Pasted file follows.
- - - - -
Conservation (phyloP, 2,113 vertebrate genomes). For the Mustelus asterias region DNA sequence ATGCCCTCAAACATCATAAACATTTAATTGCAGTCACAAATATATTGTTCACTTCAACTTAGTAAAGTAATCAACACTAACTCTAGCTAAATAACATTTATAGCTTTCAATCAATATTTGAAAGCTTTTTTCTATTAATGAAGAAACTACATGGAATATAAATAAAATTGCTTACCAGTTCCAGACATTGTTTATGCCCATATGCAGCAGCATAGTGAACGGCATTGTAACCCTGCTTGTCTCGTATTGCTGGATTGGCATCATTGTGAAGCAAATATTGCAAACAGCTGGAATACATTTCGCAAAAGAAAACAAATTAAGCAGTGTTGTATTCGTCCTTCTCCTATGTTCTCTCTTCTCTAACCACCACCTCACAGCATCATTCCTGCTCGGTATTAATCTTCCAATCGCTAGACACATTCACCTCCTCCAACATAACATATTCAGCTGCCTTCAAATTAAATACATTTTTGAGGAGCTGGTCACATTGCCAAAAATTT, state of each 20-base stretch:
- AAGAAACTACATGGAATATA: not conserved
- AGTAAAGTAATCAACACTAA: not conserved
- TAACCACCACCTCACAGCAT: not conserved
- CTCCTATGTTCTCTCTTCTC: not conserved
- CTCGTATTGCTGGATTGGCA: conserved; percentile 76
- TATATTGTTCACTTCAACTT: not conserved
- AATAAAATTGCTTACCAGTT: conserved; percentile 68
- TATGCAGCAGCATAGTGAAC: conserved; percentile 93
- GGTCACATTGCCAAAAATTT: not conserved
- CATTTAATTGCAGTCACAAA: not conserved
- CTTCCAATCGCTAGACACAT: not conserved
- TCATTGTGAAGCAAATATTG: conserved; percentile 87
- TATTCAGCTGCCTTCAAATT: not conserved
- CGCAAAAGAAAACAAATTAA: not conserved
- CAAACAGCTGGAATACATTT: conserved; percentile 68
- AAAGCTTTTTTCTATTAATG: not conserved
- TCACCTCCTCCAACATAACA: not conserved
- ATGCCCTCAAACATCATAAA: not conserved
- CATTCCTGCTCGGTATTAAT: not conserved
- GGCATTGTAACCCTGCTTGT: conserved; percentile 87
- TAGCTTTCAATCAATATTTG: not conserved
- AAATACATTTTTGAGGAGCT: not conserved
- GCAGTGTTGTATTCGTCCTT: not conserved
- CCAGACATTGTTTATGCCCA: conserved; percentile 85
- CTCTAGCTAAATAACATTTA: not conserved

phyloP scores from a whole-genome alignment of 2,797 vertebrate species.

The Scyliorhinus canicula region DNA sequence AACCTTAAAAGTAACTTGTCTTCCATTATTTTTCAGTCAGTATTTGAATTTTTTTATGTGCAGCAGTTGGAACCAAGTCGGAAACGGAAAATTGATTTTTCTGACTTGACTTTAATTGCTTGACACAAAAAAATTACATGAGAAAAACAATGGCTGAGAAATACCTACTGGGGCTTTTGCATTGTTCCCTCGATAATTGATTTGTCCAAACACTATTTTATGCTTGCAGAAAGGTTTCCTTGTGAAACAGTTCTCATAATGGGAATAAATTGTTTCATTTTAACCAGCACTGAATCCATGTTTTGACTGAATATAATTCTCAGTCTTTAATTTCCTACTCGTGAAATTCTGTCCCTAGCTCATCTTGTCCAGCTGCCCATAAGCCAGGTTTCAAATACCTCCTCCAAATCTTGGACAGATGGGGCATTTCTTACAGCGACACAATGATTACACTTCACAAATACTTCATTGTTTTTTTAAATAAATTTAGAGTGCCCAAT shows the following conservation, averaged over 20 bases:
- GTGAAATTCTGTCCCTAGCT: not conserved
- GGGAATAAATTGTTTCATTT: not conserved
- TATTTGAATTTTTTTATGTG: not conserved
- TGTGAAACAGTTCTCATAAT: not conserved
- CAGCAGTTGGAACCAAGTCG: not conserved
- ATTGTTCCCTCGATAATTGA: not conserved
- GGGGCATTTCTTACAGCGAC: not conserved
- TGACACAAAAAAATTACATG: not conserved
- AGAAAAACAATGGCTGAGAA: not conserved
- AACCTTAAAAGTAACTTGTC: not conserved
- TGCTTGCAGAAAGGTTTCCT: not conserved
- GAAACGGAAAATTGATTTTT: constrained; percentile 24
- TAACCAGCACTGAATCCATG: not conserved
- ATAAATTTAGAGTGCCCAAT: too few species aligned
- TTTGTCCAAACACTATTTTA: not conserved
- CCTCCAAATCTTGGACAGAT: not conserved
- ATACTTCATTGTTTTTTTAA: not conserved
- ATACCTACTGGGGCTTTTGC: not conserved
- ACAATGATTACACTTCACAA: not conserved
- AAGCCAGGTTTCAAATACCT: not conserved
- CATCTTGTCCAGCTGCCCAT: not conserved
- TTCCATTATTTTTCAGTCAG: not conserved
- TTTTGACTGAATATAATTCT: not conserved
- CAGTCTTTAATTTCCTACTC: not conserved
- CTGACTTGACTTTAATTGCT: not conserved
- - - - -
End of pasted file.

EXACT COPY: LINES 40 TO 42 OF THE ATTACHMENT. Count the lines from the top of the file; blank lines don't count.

- GAAACGGAAAATTGATTTTT: constrained; percentile 24
- TAACCAGCACTGAATCCATG: not conserved
- ATAAATTTAGAGTGCCCAAT: too few species aligned